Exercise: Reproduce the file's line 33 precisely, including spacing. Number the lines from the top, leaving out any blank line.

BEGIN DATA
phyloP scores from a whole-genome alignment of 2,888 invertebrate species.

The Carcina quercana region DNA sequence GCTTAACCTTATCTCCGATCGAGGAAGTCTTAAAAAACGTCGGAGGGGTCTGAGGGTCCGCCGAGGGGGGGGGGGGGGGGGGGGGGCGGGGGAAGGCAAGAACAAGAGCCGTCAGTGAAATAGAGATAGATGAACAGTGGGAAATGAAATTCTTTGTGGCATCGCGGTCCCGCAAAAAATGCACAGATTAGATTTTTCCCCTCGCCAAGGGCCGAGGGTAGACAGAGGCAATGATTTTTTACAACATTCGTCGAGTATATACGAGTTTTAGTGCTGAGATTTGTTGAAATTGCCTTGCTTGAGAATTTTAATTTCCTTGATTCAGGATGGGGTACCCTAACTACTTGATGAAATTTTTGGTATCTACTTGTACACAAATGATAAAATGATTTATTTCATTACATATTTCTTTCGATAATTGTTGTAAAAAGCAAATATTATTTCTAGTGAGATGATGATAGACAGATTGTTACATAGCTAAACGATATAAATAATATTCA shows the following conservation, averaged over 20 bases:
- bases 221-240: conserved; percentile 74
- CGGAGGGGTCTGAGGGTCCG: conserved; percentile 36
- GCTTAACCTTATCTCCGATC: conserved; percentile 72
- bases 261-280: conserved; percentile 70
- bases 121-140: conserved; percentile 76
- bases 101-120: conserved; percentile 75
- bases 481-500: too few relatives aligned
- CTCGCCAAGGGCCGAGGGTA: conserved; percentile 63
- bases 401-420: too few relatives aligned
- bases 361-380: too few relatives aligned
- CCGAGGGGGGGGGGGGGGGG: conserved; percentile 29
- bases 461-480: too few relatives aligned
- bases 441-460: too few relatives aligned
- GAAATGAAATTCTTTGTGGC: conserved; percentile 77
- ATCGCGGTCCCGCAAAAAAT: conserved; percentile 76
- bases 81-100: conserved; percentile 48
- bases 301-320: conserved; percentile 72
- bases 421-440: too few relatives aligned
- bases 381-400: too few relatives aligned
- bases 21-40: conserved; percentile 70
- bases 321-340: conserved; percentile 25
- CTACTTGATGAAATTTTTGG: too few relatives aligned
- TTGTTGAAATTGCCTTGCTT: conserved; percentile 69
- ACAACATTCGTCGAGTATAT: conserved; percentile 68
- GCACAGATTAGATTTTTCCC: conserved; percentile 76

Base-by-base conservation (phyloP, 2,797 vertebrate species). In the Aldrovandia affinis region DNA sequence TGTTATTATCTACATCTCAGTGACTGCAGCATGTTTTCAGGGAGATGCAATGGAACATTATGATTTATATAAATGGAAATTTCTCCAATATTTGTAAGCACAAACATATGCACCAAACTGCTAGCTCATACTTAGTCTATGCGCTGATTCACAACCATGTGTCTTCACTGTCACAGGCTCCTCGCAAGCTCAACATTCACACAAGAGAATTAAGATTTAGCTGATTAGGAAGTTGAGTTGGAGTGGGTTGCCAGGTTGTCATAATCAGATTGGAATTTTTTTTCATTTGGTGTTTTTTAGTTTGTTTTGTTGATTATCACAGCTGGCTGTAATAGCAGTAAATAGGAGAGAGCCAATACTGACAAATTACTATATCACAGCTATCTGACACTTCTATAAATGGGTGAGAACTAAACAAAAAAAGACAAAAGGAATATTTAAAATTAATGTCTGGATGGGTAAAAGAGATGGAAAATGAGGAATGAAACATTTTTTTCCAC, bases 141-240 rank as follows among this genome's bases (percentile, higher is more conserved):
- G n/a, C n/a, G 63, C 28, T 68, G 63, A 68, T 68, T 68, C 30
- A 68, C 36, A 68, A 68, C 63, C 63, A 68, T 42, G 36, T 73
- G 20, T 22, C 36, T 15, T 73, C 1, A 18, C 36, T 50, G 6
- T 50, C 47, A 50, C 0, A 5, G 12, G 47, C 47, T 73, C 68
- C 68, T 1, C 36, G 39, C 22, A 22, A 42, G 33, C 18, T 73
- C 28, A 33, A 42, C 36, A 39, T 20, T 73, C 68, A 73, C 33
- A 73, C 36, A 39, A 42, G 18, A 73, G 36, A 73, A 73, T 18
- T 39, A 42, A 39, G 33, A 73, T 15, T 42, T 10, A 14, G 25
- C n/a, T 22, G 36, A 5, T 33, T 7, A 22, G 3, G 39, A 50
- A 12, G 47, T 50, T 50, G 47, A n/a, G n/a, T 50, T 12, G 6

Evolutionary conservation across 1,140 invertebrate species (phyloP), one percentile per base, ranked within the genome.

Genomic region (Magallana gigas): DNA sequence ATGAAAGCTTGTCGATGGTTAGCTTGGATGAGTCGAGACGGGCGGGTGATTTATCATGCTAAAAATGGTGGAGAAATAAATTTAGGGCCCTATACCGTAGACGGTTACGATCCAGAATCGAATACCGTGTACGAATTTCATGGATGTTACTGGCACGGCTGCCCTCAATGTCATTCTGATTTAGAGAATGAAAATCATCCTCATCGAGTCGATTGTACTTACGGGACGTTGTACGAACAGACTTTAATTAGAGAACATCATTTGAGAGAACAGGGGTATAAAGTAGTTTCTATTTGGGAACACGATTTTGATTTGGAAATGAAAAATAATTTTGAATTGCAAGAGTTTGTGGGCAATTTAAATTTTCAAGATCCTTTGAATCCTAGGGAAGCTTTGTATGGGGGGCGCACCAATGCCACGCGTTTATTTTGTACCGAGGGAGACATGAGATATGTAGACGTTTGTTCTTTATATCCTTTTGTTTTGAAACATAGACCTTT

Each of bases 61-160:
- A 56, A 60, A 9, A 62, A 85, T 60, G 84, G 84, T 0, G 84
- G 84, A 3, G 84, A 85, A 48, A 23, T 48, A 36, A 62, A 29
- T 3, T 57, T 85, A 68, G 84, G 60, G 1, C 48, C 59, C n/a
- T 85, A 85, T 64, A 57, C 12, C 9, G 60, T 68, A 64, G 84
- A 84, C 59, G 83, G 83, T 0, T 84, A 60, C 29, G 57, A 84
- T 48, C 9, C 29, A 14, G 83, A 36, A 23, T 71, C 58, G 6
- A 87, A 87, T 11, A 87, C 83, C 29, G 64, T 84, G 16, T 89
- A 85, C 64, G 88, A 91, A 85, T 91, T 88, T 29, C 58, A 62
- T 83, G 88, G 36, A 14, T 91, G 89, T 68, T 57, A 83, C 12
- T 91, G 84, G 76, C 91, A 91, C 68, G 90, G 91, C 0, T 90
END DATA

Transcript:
- C 68, T 1, C 36, G 39, C 22, A 22, A 42, G 33, C 18, T 73